13
Jan
14

How to keep long-term employees from becoming change resisters

resistanceJust as every leader understands the cost of employee turnover, they understand the challenges of keeping long-term employees engaged, positive and supportive of change initiatives. New employees are easier to train, coach and mold into your company culture. It’s an entirely different story with long-term employees. Like a marriage, long-term employees have been with you through the good and bad times. They’ve seen it all, and they know your strengths and weaknesses just as well as you know theirs.

When it comes to embracing change, new procedures and systems, long-term employees can either be your biggest advocates – or your most hardened change resisters. But resistance doesn’t mean they’re “not on the bus”; it just means they really like their seat. They’re comfortable in it … and everyone knows not to sit in or mess with their spot. Everything else can change as long as their seat – and their work – is left alone. The problem is that “the bus” is the company and it can’t remain competitive, innovative and fast if it cannot collectively adapt and change – including long-term employees.

Here are my no-compromise strategies to make long-term employees your company’s best and fiercest supporters and change agents:

  • Move their seat: When it comes to implementing change, comfort zones are like concrete blocks. Once they settle in, it takes heavy equipment to move them. As companies evolve and grow, long-term employees can become territorial and inflexible when not challenged to grow with new skills, responsibilities, projects and work content. Leaders allow employees to hunker down and become complacent. Sometimes it’s easier to allow long-term employees to “do their thing” than push them to change. I call that “compromise.” When was the last time you moved a long-term employee’s seat – even a little bit?
  • Never maintenance free: The great thing about long-term employees is that they know their work and require less supervision than the newbies. They earn your trust and you can count on their consistency and experience. For leaders, it’s easy to focus on newbies, driving revenues, operations and projects … all while believing that your long-term employees have just kept cranking away. In reality, long-term employees can feel unappreciated, neglected and resentful. That’s when they withdraw, become indifferent and inflexible. No employee is maintenance free – especially your long-term employees.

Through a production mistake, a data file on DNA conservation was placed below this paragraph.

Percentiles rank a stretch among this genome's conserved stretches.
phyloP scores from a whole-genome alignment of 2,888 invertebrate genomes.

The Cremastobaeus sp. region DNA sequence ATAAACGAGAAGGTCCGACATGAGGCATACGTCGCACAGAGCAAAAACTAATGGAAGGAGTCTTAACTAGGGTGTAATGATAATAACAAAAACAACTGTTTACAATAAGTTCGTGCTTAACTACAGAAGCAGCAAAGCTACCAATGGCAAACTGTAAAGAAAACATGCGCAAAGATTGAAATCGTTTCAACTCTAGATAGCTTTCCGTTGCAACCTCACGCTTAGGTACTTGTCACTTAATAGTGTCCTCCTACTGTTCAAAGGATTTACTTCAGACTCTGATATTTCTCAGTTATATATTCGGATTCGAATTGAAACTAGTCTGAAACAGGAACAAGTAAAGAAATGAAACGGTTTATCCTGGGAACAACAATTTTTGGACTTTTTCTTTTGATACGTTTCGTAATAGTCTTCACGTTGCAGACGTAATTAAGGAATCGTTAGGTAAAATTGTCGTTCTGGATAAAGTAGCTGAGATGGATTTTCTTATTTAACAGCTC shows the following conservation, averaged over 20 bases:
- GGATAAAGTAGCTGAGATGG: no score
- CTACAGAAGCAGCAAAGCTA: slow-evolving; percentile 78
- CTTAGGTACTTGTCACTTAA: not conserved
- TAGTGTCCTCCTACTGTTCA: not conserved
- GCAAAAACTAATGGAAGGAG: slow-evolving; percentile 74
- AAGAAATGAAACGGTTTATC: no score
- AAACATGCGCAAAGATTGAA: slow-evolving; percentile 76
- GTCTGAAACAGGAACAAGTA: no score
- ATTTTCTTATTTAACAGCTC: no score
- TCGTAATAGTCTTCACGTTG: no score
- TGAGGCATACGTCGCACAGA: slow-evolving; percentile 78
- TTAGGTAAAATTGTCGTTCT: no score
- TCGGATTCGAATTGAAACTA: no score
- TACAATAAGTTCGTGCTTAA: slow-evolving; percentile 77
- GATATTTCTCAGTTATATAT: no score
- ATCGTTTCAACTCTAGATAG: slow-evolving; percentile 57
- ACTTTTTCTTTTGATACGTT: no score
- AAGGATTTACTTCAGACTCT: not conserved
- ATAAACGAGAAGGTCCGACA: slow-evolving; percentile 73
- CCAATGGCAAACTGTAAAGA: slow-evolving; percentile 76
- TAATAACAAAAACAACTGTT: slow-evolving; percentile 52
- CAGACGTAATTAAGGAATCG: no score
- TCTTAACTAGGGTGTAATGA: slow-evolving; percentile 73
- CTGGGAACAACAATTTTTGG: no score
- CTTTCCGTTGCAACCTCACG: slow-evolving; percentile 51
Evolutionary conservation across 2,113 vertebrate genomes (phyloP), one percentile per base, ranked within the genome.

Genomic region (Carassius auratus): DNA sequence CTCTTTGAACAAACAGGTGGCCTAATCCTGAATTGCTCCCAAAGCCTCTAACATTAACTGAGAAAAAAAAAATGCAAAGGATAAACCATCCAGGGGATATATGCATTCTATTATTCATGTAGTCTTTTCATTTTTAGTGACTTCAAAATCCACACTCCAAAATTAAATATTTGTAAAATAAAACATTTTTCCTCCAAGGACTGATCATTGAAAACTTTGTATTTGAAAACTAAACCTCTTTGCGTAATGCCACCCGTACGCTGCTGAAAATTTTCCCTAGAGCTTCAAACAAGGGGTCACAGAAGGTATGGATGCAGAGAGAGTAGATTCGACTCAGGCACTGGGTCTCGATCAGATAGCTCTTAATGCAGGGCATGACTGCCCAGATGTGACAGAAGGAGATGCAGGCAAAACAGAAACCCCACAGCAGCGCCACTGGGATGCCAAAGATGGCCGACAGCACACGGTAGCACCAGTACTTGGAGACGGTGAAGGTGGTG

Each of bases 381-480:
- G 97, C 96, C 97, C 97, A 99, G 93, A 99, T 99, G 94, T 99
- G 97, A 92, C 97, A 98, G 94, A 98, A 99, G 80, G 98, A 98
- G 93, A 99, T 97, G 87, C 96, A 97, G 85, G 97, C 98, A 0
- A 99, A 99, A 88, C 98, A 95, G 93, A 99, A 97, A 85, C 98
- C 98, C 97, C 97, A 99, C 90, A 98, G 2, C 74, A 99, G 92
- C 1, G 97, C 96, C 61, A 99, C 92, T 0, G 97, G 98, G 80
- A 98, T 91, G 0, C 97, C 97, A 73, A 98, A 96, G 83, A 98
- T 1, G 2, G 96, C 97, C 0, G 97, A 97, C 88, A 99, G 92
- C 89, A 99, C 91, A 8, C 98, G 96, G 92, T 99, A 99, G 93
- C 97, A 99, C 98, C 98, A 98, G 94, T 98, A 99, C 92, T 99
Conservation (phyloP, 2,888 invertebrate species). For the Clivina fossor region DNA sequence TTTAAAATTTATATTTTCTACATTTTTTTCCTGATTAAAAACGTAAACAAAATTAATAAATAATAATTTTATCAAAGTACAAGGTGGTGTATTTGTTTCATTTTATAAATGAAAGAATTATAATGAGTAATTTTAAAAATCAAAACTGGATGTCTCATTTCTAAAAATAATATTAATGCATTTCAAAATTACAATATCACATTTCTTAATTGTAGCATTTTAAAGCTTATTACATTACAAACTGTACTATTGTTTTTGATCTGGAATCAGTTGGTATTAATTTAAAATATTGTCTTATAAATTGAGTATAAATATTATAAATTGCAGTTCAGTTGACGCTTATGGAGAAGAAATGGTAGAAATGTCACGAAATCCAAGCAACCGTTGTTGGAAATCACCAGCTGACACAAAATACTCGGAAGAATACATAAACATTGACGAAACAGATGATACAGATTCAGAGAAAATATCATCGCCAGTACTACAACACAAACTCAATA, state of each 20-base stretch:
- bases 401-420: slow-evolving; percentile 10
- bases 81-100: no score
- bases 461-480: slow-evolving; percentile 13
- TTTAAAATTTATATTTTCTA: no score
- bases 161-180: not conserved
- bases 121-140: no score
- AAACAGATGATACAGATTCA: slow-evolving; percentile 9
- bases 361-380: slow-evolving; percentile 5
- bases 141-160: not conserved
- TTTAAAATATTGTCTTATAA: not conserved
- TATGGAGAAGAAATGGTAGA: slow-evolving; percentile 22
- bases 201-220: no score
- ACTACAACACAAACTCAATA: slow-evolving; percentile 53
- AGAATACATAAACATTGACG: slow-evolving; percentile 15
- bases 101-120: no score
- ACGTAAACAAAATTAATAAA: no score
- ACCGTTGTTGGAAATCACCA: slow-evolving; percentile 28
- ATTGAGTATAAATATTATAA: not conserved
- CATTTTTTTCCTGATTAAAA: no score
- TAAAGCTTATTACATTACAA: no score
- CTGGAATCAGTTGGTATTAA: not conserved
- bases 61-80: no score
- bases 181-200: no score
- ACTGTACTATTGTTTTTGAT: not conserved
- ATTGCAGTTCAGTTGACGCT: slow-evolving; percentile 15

• Same page – same rules: The moment you allow long-term employees to play by a different set of rules than the rest of the team, you create a toxic double standard that compromises your company’s culture. Long-term employees are role models, mentors and protectors of the company culture. Leaders that give in to entitlement behavior are opening the door to hostage management. Once you allow long-term employees to play by different rules, your ability to lead based on trust, integrity and fairness is compromised – and difficult to regain.
  • Achieving full potential: No-compromise leadership is not only about achieving your full potential as a leader, it’s about coaching and mentoring employees to achieve theirs – especially your long-term employees. They need to feel challenged. They need to see and know that leadership is committed to their personal development and growth. This is the essence of people and culture building. This is what turns a change resister into a change agent and champion for the company’s vision of innovation and excellence. Ignore your long-term employees and they’ll throw a wrench in just about everything you try to do.
  • Boundaries: There is personal and there is business. There is employee and employer. The employer and employee must be able to communicate openly and respectfully. Sometimes, that communication can be about tough stuff that needs to be addressed. When the lines between personal and business become blurred, communication and conversation likewise become strained. To avoid confrontation, what needs to be said becomes filtered and diluted. But when things are left unsaid, everyone loses. This doesn’t mean you can’t have a friendship with an employee – it simply means that boundaries need to be established and understood to maintain the employee/employer relationship.
  • Honor the relationship: Long-term employees devote years to your company and your vision. They stand by you and believe in you – as long as you continue to demonstrate that you stand by and believe in them. Like any long-term relationship, making it last takes work by both sides. But it begins with you, the leader. You must honor and respect years of devoted service. When taken for granted, the relationship will deteriorate and eventually become toxic.

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